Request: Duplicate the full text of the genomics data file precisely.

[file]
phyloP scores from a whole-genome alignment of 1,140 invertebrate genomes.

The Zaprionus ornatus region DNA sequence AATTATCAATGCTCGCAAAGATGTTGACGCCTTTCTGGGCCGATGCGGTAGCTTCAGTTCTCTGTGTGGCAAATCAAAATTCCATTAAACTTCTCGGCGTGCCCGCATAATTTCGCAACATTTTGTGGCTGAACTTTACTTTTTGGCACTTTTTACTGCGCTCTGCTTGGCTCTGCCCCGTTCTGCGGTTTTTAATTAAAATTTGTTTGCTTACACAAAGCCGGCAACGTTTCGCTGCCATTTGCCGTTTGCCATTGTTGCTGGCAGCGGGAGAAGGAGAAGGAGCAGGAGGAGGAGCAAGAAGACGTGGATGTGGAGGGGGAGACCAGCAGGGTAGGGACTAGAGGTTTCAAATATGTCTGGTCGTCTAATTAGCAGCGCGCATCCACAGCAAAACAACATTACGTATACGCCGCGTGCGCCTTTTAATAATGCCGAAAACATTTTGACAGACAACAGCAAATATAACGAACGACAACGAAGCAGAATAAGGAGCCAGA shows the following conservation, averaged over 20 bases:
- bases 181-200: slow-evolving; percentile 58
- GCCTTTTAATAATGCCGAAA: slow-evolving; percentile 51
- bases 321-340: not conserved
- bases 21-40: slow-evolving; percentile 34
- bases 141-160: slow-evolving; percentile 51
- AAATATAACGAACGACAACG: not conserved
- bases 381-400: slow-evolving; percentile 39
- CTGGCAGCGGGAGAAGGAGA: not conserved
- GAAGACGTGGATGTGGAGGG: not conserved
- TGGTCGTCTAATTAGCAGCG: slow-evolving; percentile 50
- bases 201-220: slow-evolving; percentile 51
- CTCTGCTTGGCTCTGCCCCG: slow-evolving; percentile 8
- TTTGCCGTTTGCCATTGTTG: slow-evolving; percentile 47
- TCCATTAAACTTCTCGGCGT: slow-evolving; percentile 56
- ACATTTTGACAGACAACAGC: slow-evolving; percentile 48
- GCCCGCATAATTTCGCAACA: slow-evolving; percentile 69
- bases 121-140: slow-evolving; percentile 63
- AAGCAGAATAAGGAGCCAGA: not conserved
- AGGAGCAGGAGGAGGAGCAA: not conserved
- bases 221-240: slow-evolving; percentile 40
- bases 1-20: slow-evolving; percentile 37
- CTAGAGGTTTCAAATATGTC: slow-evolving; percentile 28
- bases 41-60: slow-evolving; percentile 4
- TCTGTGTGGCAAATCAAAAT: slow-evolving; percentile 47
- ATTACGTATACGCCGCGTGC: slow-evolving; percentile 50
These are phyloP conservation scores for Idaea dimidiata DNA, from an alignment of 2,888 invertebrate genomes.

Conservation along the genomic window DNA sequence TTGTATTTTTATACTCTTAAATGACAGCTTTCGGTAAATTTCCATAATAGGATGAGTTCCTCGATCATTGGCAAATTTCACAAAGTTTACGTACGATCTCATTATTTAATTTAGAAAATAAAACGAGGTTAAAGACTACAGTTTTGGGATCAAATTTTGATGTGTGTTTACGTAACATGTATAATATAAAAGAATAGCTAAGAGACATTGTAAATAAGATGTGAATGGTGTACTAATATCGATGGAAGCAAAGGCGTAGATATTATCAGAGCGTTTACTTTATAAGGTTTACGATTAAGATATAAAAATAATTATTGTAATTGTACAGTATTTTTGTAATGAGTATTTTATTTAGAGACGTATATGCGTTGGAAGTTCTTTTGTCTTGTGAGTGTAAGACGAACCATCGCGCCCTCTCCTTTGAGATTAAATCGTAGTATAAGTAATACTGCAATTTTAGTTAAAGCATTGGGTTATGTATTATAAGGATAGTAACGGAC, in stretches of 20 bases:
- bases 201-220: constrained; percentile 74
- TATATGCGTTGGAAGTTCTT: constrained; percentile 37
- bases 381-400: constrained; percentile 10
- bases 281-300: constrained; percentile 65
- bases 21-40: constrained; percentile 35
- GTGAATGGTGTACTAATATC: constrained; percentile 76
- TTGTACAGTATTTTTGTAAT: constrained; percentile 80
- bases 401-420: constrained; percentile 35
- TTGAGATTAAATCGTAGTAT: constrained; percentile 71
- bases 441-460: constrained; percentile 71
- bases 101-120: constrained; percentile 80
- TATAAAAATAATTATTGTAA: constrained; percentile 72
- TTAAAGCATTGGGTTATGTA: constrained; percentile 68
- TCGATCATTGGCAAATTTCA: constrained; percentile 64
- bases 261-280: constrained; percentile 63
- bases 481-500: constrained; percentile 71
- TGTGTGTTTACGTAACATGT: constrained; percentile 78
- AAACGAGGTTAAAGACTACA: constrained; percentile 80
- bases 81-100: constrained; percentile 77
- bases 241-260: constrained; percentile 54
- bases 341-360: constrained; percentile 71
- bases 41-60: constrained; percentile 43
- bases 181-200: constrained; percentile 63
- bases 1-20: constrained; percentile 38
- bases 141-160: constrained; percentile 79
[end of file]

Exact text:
phyloP scores from a whole-genome alignment of 1,140 invertebrate genomes.

The Zaprionus ornatus region DNA sequence AATTATCAATGCTCGCAAAGATGTTGACGCCTTTCTGGGCCGATGCGGTAGCTTCAGTTCTCTGTGTGGCAAATCAAAATTCCATTAAACTTCTCGGCGTGCCCGCATAATTTCGCAACATTTTGTGGCTGAACTTTACTTTTTGGCACTTTTTACTGCGCTCTGCTTGGCTCTGCCCCGTTCTGCGGTTTTTAATTAAAATTTGTTTGCTTACACAAAGCCGGCAACGTTTCGCTGCCATTTGCCGTTTGCCATTGTTGCTGGCAGCGGGAGAAGGAGAAGGAGCAGGAGGAGGAGCAAGAAGACGTGGATGTGGAGGGGGAGACCAGCAGGGTAGGGACTAGAGGTTTCAAATATGTCTGGTCGTCTAATTAGCAGCGCGCATCCACAGCAAAACAACATTACGTATACGCCGCGTGCGCCTTTTAATAATGCCGAAAACATTTTGACAGACAACAGCAAATATAACGAACGACAACGAAGCAGAATAAGGAGCCAGA shows the following conservation, averaged over 20 bases:
- bases 181-200: slow-evolving; percentile 58
- GCCTTTTAATAATGCCGAAA: slow-evolving; percentile 51
- bases 321-340: not conserved
- bases 21-40: slow-evolving; percentile 34
- bases 141-160: slow-evolving; percentile 51
- AAATATAACGAACGACAACG: not conserved
- bases 381-400: slow-evolving; percentile 39
- CTGGCAGCGGGAGAAGGAGA: not conserved
- GAAGACGTGGATGTGGAGGG: not conserved
- TGGTCGTCTAATTAGCAGCG: slow-evolving; percentile 50
- bases 201-220: slow-evolving; percentile 51
- CTCTGCTTGGCTCTGCCCCG: slow-evolving; percentile 8
- TTTGCCGTTTGCCATTGTTG: slow-evolving; percentile 47
- TCCATTAAACTTCTCGGCGT: slow-evolving; percentile 56
- ACATTTTGACAGACAACAGC: slow-evolving; percentile 48
- GCCCGCATAATTTCGCAACA: slow-evolving; percentile 69
- bases 121-140: slow-evolving; percentile 63
- AAGCAGAATAAGGAGCCAGA: not conserved
- AGGAGCAGGAGGAGGAGCAA: not conserved
- bases 221-240: slow-evolving; percentile 40
- bases 1-20: slow-evolving; percentile 37
- CTAGAGGTTTCAAATATGTC: slow-evolving; percentile 28
- bases 41-60: slow-evolving; percentile 4
- TCTGTGTGGCAAATCAAAAT: slow-evolving; percentile 47
- ATTACGTATACGCCGCGTGC: slow-evolving; percentile 50
These are phyloP conservation scores for Idaea dimidiata DNA, from an alignment of 2,888 invertebrate genomes.

Conservation along the genomic window DNA sequence TTGTATTTTTATACTCTTAAATGACAGCTTTCGGTAAATTTCCATAATAGGATGAGTTCCTCGATCATTGGCAAATTTCACAAAGTTTACGTACGATCTCATTATTTAATTTAGAAAATAAAACGAGGTTAAAGACTACAGTTTTGGGATCAAATTTTGATGTGTGTTTACGTAACATGTATAATATAAAAGAATAGCTAAGAGACATTGTAAATAAGATGTGAATGGTGTACTAATATCGATGGAAGCAAAGGCGTAGATATTATCAGAGCGTTTACTTTATAAGGTTTACGATTAAGATATAAAAATAATTATTGTAATTGTACAGTATTTTTGTAATGAGTATTTTATTTAGAGACGTATATGCGTTGGAAGTTCTTTTGTCTTGTGAGTGTAAGACGAACCATCGCGCCCTCTCCTTTGAGATTAAATCGTAGTATAAGTAATACTGCAATTTTAGTTAAAGCATTGGGTTATGTATTATAAGGATAGTAACGGAC, in stretches of 20 bases:
- bases 201-220: constrained; percentile 74
- TATATGCGTTGGAAGTTCTT: constrained; percentile 37
- bases 381-400: constrained; percentile 10
- bases 281-300: constrained; percentile 65
- bases 21-40: constrained; percentile 35
- GTGAATGGTGTACTAATATC: constrained; percentile 76
- TTGTACAGTATTTTTGTAAT: constrained; percentile 80
- bases 401-420: constrained; percentile 35
- TTGAGATTAAATCGTAGTAT: constrained; percentile 71
- bases 441-460: constrained; percentile 71
- bases 101-120: constrained; percentile 80
- TATAAAAATAATTATTGTAA: constrained; percentile 72
- TTAAAGCATTGGGTTATGTA: constrained; percentile 68
- TCGATCATTGGCAAATTTCA: constrained; percentile 64
- bases 261-280: constrained; percentile 63
- bases 481-500: constrained; percentile 71
- TGTGTGTTTACGTAACATGT: constrained; percentile 78
- AAACGAGGTTAAAGACTACA: constrained; percentile 80
- bases 81-100: constrained; percentile 77
- bases 241-260: constrained; percentile 54
- bases 341-360: constrained; percentile 71
- bases 41-60: constrained; percentile 43
- bases 181-200: constrained; percentile 63
- bases 1-20: constrained; percentile 38
- bases 141-160: constrained; percentile 79